I think with Bond one of its greatest strengths and also weaknesses is the template for the sound is so mapped out. You know what you’re going to get pretty much before you even see the film. Whereas with U.N.C.L.E. I think you have no idea. Which is fun because it means you can always pull the odd surprise — like the screaming buggy chase cue — out of the bag! For me, I love it when a film score surprises you..

QUESTION: Were there any surprises once you started work on the U.N.C.L.E. movie?

I think originally I imagined it to be more thematic and traditional score based. But it soon became apparent Guy wanted to do it differently and make the cues more like stand alone tracks. Which, once I’d worked that out, was great!

It was a very very long process. I worked alongside the edit right from the beginning which is fantastic in that you can really help influence the movie and write original music rather than copy temp, but also very, very intense. I would actually write multiple ideas for every scene. Every scene I probably scored in about three, four or five different ways.

Guy wanted to try everything out he could. He has an amazing editor called James Herbert who is also brilliant at coming up with ideas and they would just be thrown at me all the time. So I had to work really really fast and make things appear out of nowhere, sometimes in an evening. But the end result is so good it’s a process I would definitely go through again. I am up for U.N.C.L.E. 2, 3 and so on if they do them!

QUESTION: Besides Lalo Schifrin, are there any other composers you’d consider an influence?

Oh so many. OK here we go with just some random names: John Barry, Edwin Astley, Ennio Morriconne, Serge Gainsbourg, Nina Rota, Francis Lai, Quincy Jones, Jerry Goldsmith, The Beatles, erm this could go on for ages…

QUESTION: Were you able to incorporate Jerry Goldsmith’s U.N.C.L.E. theme into your score?

Ah! The million dollar question! I was keen to get it in somewhere and for a while it was at the end of the film. But a lot of people — and I think these were people and an audience who were not familiar with its history — felt it didn’t feel right for the tone of the rest of the film. They didn’t know the track or recognize it.

Guy was very keen for this to be a fresh new take on U.N.C.L.E. and you have to respect his vision as a director on that. But I was still keen we got it in there somewhere as Jerry is one of the greats and I know the fans would want it.

At one stage, we had a couple of the bad guys whistling it — I’d recorded it in a session and everything. But that got ditched. It was last minutes before we hit the sound stage and I was bemoaning the fact it wasn’t in there at all to James the editor and he came up with a genius idea — the radio!

There’s a scene where Solo switches stations on a radio. So we got one of the stations playing the Hugo Montenegro version. He hears it but decides, this time, it’s not for him and changes the station. So I like that because this is a new Solo, a new U.N.C.L.E., but there’s a homage in there to the past — it’s really like a musical cameo rather than a starring role.

And put it this way — you can go rewatch The Avengers or The Saint which both really got the theme in there but were, for me, somewhat suspect films. Or you can just absorb the fun of this film because I think everyone has done a great job. SO yeah do the last one..!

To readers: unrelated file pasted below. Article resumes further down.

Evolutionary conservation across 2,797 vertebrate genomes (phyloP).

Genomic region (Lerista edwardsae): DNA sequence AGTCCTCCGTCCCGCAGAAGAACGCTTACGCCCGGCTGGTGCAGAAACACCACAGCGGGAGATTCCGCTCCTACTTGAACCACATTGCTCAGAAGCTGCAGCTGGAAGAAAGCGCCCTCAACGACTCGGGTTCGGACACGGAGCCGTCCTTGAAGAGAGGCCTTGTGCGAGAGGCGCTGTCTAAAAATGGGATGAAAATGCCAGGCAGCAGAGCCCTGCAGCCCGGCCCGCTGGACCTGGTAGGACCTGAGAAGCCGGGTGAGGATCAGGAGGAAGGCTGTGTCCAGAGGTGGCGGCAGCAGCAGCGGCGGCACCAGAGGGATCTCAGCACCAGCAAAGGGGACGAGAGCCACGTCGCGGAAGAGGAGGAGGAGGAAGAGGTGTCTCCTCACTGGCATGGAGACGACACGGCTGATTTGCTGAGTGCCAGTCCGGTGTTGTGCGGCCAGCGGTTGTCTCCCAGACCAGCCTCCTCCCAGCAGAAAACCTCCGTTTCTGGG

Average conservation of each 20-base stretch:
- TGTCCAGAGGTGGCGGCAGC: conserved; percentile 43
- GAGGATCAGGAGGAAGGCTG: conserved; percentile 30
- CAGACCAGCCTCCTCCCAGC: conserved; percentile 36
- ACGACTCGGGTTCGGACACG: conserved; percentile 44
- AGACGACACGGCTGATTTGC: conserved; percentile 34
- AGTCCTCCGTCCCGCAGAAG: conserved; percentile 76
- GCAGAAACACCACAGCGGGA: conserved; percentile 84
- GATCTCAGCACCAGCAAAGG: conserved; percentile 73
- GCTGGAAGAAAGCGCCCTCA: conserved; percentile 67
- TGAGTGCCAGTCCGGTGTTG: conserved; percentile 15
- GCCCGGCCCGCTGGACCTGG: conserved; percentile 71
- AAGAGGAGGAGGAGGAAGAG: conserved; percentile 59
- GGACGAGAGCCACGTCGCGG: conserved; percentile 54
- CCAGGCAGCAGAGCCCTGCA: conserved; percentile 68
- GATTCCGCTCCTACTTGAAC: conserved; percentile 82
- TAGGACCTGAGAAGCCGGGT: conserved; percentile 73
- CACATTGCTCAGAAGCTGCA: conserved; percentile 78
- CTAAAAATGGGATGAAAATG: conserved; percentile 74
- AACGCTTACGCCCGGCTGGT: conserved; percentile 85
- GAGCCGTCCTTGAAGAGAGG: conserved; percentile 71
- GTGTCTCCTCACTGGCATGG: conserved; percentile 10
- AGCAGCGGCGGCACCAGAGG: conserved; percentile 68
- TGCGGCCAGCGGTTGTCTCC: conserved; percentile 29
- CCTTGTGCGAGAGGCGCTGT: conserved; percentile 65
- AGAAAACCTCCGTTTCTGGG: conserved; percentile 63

Note from the Spy Commander: Daniel Pemberton’s current project is scoring the film Steve Jobs.

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More questions about the U.N.C.L.E. movie

Henry Cavill and Armie Hammer (Art by Paul Baack)

Henry Cavill and Armie Hammer
(Art by Paul Baack)

Gradually, details are emerging about the movie version of The Man From U.N.C.L.E. that’s scheduled to start filming next month. But there are still plenty of unanswered questions about director Guy Ritchie’s project. Here are a few.

Who will be playing some key roles? The leads have been cast, with Henry Cavill and Armie Hammer playing Napoleon Solo and Illya Kuryakin, the U.N.C.L.E. operatives played by Robert Vaughn and David McCallum in the 1964-68 television series. Three other actors, Alicia Vikander, Elizabeth Debicki and Hugh Grant, are slated for other roles.

There’s still no word on who will play Alexander Waverly, the U.N.C.L.E. leader played by Leo G. Carroll in the series. If a primary villain has been cast, it hasn’t been announced. Perhaps there will be some answers as filming begins.

Who will be the composer? Key crew members have emerged, according to the movie’s IMDB.COM ENTRY. John Mathieson, who has photographed films such as Gladiator, The Phantom of the Opera and X-Men: First Class, is listed as director of photography. James Herbert, who edited both of Ritchie’s two Sherlock Holmes movies, will perform the same task here.

Still no word on a composer. Hans Zimmer worked on Ritchie’s Holmes films and has composed music for various action movies. Thus, Zimmer would seem to be a candidates. But he’s already scheduled to do other 2014 films, according to his IMDB.com entry. Michael Giacchino and David Arnold, the five-time 007 composer, would seem to be among suitable choices. Giacchino also has a busy plate with films scheduled to be released next year.

The U.N.C.L.E. Special

The U.N.C.L.E. Special

Will there be new versions of key U.N.C.L.E. props? The U.N.C.L.E. Special, a handgun with attachments, was one of the distinctive props on the original show. The Special is even the subject of a Web site, THEUNCLEGUN.COM. Also, the U.N.C.L.E. agents used communicators initially disguised as a pack of cigarettes, later as a pen.

Presumably, Ritchie & Co. will want their own versions of such key props. The movie is to be a period piece so it’ll be interesting to see if revamped U.N.C.L.E. Specials and communicators will be based on what was available in the 1960s.

Will there be a new U.N.C.L.E. logo? Again, assuming Ritchie & Co. want their own look, a revised U.N.C.L.E. insignia would be a possibility. The Return of The Man From U.N.C.L.E. had its own insignia when it came out in 1983.

Is it going to be any good? That’s the biggest question of all.